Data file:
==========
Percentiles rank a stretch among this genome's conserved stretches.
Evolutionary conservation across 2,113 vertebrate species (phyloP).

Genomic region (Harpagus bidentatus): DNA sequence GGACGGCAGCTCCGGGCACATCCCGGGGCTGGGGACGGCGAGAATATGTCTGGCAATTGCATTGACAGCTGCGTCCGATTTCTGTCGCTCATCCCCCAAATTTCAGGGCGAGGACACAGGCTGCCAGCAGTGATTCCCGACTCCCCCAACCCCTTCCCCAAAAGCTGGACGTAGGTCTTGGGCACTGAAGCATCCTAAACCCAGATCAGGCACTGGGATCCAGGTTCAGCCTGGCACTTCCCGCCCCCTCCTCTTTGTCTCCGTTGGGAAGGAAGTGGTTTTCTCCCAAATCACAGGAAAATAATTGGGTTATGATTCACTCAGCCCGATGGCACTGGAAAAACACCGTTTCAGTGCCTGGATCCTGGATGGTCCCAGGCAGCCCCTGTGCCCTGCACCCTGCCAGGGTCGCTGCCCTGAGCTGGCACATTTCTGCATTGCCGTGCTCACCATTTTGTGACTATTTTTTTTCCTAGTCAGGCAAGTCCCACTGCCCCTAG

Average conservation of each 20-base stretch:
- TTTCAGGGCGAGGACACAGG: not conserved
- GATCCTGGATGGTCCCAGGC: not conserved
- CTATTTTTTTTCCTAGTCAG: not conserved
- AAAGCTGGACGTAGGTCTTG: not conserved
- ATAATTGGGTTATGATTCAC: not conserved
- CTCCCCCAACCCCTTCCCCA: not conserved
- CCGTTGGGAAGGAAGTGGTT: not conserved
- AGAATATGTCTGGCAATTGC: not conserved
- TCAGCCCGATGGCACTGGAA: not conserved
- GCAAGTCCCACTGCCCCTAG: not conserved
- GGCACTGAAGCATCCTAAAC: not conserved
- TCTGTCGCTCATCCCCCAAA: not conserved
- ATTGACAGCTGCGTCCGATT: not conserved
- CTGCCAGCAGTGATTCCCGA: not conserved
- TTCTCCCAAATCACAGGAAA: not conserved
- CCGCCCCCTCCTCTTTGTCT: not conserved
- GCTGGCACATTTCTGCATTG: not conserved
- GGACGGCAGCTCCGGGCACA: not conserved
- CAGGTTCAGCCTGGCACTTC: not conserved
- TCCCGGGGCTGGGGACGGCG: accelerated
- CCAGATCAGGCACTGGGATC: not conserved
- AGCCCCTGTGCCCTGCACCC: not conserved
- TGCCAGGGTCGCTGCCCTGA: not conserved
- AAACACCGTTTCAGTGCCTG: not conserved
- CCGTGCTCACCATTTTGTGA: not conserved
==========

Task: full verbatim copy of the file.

Percentiles rank a stretch among this genome's conserved stretches.
Evolutionary conservation across 2,113 vertebrate species (phyloP).

Genomic region (Harpagus bidentatus): DNA sequence GGACGGCAGCTCCGGGCACATCCCGGGGCTGGGGACGGCGAGAATATGTCTGGCAATTGCATTGACAGCTGCGTCCGATTTCTGTCGCTCATCCCCCAAATTTCAGGGCGAGGACACAGGCTGCCAGCAGTGATTCCCGACTCCCCCAACCCCTTCCCCAAAAGCTGGACGTAGGTCTTGGGCACTGAAGCATCCTAAACCCAGATCAGGCACTGGGATCCAGGTTCAGCCTGGCACTTCCCGCCCCCTCCTCTTTGTCTCCGTTGGGAAGGAAGTGGTTTTCTCCCAAATCACAGGAAAATAATTGGGTTATGATTCACTCAGCCCGATGGCACTGGAAAAACACCGTTTCAGTGCCTGGATCCTGGATGGTCCCAGGCAGCCCCTGTGCCCTGCACCCTGCCAGGGTCGCTGCCCTGAGCTGGCACATTTCTGCATTGCCGTGCTCACCATTTTGTGACTATTTTTTTTCCTAGTCAGGCAAGTCCCACTGCCCCTAG

Average conservation of each 20-base stretch:
- TTTCAGGGCGAGGACACAGG: not conserved
- GATCCTGGATGGTCCCAGGC: not conserved
- CTATTTTTTTTCCTAGTCAG: not conserved
- AAAGCTGGACGTAGGTCTTG: not conserved
- ATAATTGGGTTATGATTCAC: not conserved
- CTCCCCCAACCCCTTCCCCA: not conserved
- CCGTTGGGAAGGAAGTGGTT: not conserved
- AGAATATGTCTGGCAATTGC: not conserved
- TCAGCCCGATGGCACTGGAA: not conserved
- GCAAGTCCCACTGCCCCTAG: not conserved
- GGCACTGAAGCATCCTAAAC: not conserved
- TCTGTCGCTCATCCCCCAAA: not conserved
- ATTGACAGCTGCGTCCGATT: not conserved
- CTGCCAGCAGTGATTCCCGA: not conserved
- TTCTCCCAAATCACAGGAAA: not conserved
- CCGCCCCCTCCTCTTTGTCT: not conserved
- GCTGGCACATTTCTGCATTG: not conserved
- GGACGGCAGCTCCGGGCACA: not conserved
- CAGGTTCAGCCTGGCACTTC: not conserved
- TCCCGGGGCTGGGGACGGCG: accelerated
- CCAGATCAGGCACTGGGATC: not conserved
- AGCCCCTGTGCCCTGCACCC: not conserved
- TGCCAGGGTCGCTGCCCTGA: not conserved
- AAACACCGTTTCAGTGCCTG: not conserved
- CCGTGCTCACCATTTTGTGA: not conserved